PLEASE NOTE THIS RESTAURANT IS CLOSED
Before there was Virgil’s Real Barbecue, before Blue Smoke, before Hill Country, before the Big Apple Barbecue Block Party, and before New York City’s current love affair with Texas ’cue there was Robert Pearson. The British hairdresser caught the barbecue bug while working in Texas. He returned to New York City to open Pearson’s Texas Barbcue first in Long Island City, and then in the back of Legends Bar in Jackson Heights. I never got to taste Brit’s ’cue. And I’ve never been terribly impressed by successor outfit The Ranger Texas, Barbecue. Last night the smoky arts made a triumphant return to Legends with the opening of Alchemy, Texas, BBQ. The pitmaster behind this Texas barbecue homecoming is Josh Bowen of John Brown Smokehouse. Bowen knows a thing or two about ‘cue in general, and Texas ‘cue too having logged some time at Hill Country.
Much as I love the barbecue at Bowen’s original spot, it’s never been all that smoky. That’s because the each of the smokers at John Brown is just slightly larger than a dorm fridge. The behemoth that sits in the back of Alchemy is roughly one-third the size of a shipping container. Bowen is firing it with a mixture of pecan and oak. All the meats that emerge from it—brisket ($22/lb.), prime rib ($26/lb.), beef ribs ($11/lb.), spare ribs ($10/lb.), chicken ($9/lb.), and goat ribs ($10/lb.) —are possessed of a deep smoke flavor and a truly impressive smoke ring.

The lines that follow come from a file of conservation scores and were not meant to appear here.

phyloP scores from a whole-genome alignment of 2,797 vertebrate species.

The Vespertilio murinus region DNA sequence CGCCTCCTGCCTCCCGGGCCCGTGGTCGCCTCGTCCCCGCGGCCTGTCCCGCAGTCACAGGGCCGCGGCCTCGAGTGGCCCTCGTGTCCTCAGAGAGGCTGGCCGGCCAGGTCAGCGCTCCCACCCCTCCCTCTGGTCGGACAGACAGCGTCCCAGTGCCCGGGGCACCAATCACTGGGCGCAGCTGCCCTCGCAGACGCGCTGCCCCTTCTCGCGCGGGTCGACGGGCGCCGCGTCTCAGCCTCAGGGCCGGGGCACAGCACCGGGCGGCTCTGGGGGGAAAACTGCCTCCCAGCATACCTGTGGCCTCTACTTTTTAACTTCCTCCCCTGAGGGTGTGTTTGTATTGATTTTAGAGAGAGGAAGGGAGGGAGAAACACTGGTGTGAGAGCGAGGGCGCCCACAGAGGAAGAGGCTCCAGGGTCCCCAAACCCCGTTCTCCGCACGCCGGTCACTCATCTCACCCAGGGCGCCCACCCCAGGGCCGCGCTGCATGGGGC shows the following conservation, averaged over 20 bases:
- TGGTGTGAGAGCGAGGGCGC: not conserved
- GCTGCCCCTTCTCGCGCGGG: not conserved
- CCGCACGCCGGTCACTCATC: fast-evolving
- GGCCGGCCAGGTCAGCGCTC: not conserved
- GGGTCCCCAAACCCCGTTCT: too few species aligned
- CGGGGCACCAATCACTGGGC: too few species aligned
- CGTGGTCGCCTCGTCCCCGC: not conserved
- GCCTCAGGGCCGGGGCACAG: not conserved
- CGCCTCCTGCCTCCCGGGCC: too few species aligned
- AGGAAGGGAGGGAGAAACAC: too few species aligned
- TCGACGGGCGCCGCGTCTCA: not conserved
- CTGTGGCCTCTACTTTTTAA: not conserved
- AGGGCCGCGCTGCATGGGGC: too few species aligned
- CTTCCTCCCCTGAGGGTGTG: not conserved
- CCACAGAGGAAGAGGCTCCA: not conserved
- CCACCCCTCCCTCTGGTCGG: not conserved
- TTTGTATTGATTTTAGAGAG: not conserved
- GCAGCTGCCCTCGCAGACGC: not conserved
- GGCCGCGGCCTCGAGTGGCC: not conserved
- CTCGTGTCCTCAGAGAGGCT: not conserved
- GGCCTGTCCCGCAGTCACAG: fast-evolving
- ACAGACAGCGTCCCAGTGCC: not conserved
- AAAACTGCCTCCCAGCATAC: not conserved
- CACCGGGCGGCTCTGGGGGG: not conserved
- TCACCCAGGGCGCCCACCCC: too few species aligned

The brisket is some of the best I have ever had. Like all of the meats it had an impressive crunchy crust that gives way to tender, smoky flesh. Bowen eschews the typical Texas dry rub trifecta of salt, pepper, cayenne for something more complex. In addition to salt, pepper, and sugar Alchemy’s rub includes guajillo and pasilla peppers, and fenugreek. “Cayenne is lame it’s just all heat. There’s nothing else to it,” Bowen said.
Alchemy’s spare ribs were also excellent, meaty and smoky. The prime rib was also quite nice. The one dud out of all the meats I sampled was the goat ribs, which were tough. I give Bowen credit for shopping at the halal butcher down the street and trying something new. Next time he should try lamb ribs though.
Years ago when I took the Kansas City Barbecue Society judging class I was told. “Smell your fingers, if you’ve been eating real ’cue, you’ll know where you’ve been.” As I sit here and write this my clothes and fingers still smelling of smoke I know where I was last night: A real Texas barbecue joint, deep in the heart of Queens.